Personalized product retailer CafePress has been hit with a lawsuit alleging that it failed to notify 23 million customers about a data breach in a timely manner or follow security best practices. The company was allegedly still using outdated SHA-1 to hash passwords, which can be easily cracked.
Facebook is falling under renewed pressure for its plans to make its messaging platforms fully encrypted. The U.S., U.K. and Australia are asking Facebook to ensure law enforcement can access messages.
Delayed enforcement of the "strong customer authentication" requirements for online transactions under the European Union's PSD2 regulation is hampering efforts to enhance security. That's why the European Banking Authority should act quickly to develop a new timeline.
The Canadian government has arrested a senior intelligence official on charges of working as a mole. He was reportedly unmasked after investigators found someone had pitched stolen secrets to the CEO of Phantom Secure, a secure smartphone service marketed to criminals that authorities shuttered last year.
Even with the uptake of cloud services, many large enterprises still hold data on mainframes, says Philip MacLochlainn of IBM. But the diversity of computing environments around mainframes is rapidly changing, which increases the risk of data breaches, he explains.
Web hosting company Hostinger has reset all customer passwords after one of its databases was breached, affecting 14 million accounts. The intruder gained access to an authorization token that allowed access to a customer database, the company says.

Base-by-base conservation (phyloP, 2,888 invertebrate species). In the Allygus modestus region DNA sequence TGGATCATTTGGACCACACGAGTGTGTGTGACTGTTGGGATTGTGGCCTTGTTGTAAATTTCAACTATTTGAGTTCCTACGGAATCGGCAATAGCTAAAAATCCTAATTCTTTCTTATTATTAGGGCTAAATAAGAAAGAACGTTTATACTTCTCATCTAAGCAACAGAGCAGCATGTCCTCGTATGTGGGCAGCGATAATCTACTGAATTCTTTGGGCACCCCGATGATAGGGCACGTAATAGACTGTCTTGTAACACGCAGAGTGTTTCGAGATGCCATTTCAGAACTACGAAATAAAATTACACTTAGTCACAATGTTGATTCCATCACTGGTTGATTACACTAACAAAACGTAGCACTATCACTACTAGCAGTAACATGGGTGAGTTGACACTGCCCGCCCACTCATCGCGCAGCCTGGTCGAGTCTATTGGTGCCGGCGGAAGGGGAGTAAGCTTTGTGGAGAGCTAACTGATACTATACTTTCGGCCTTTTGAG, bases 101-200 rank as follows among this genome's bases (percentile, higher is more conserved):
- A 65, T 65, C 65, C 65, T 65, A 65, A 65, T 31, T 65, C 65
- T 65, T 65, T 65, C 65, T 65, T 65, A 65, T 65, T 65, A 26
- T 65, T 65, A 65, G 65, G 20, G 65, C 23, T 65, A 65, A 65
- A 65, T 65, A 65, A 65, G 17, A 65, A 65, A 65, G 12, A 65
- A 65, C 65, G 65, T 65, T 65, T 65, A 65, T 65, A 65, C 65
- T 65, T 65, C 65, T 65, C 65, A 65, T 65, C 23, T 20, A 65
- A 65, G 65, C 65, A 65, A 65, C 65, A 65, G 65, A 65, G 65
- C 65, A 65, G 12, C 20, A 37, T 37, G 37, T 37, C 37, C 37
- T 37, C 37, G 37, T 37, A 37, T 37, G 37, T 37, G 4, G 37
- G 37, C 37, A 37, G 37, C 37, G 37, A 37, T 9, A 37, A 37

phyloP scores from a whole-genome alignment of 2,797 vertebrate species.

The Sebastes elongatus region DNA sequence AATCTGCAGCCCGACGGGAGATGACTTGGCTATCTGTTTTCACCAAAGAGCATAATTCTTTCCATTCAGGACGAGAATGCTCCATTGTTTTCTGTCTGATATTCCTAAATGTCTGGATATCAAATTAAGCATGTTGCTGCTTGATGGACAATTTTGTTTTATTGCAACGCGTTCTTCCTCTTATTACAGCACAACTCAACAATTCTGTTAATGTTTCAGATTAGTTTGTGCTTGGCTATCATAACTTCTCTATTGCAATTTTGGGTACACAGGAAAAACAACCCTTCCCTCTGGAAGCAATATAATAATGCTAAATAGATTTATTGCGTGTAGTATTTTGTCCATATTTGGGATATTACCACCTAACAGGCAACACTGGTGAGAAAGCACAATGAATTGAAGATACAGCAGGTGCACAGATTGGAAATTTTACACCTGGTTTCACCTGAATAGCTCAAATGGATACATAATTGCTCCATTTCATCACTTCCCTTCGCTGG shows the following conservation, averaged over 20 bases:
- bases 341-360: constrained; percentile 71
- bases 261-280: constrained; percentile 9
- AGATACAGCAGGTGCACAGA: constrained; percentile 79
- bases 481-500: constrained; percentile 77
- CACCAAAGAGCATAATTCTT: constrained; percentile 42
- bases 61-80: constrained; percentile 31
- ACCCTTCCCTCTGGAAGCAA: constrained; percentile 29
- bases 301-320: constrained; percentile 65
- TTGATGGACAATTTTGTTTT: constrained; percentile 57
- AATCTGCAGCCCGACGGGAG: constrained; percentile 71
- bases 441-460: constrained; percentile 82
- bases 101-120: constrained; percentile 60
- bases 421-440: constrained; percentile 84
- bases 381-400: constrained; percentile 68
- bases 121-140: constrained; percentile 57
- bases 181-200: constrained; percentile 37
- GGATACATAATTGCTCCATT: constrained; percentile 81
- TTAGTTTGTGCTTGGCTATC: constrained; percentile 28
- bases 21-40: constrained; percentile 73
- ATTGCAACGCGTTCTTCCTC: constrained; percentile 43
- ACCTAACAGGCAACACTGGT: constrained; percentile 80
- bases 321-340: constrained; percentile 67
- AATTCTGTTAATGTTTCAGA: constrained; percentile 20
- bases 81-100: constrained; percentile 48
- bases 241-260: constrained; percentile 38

The Indian government is putting pressure on WhatsApp to develop a mechanism to trace the origins of fake messages that threaten the nation's security. Will WhatsApp take action? And what do security experts say about the feasibility?
Monzo, a U.K. mobile-only bank that plans to expand into the U.S., alerted about 480,000 customers to change their PINs this week after the company's security team found that a software bug meant some numbers were stored unencrypted in plaintext.
The latest edition of the ISMG Security Report offers a deep dive on the debate about whether law enforcement officials should have a "backdoor" to circumvent encryption. Also featured: An analysis of Equifax's settlement with the FTC and a discussion of a new report on the cost of data breaches.
U.S. Attorney General William Barr argued on Tuesday that enabling law enforcement to access encrypted content would only minimally increase data security risks. Barr's comments drew criticism from lawmakers and technologists, who contend backdoors would put the public at greater risk.
Like many risk-averse organizations, state and local governments are missing out on the benefits of full-scale cloud adoption because they are paralyzed by the complexities associated with trusting their data to a third party. It's no surprise that government agencies have concerns about storing citizen data in the...
A cybersecurity vulnerability discovered in open source software used by organizations conducting genomic analysis could potentially have enabled hackers to affect the accuracy of patient treatment decisions. But the vulnerability was patched before hackers took advantage of it, researchers believe.
Déjà vu basic cybersecurity challenge all over again: With the U.S. government warning that geopolitical tensions could trigger wiper-attack reprisals, security experts review the basic anti-wiper - and anti-ransomware - defenses organizations should already have in place.
The latest edition of the ISMG Security Report analyzes the debate over whether the government should require technology firms to use weak encryption for messaging applications. Plus, D-Link's proposed settlement with the FTC and a CISO's update on medical device security.
The debate over whether the U.S. government should have the right to force weak crypto on Americans has returned. Here's what hasn't changed since the last time: mathematics and the choice between strong crypto protecting us or weak encryption - aka backdoors - imperiling us all.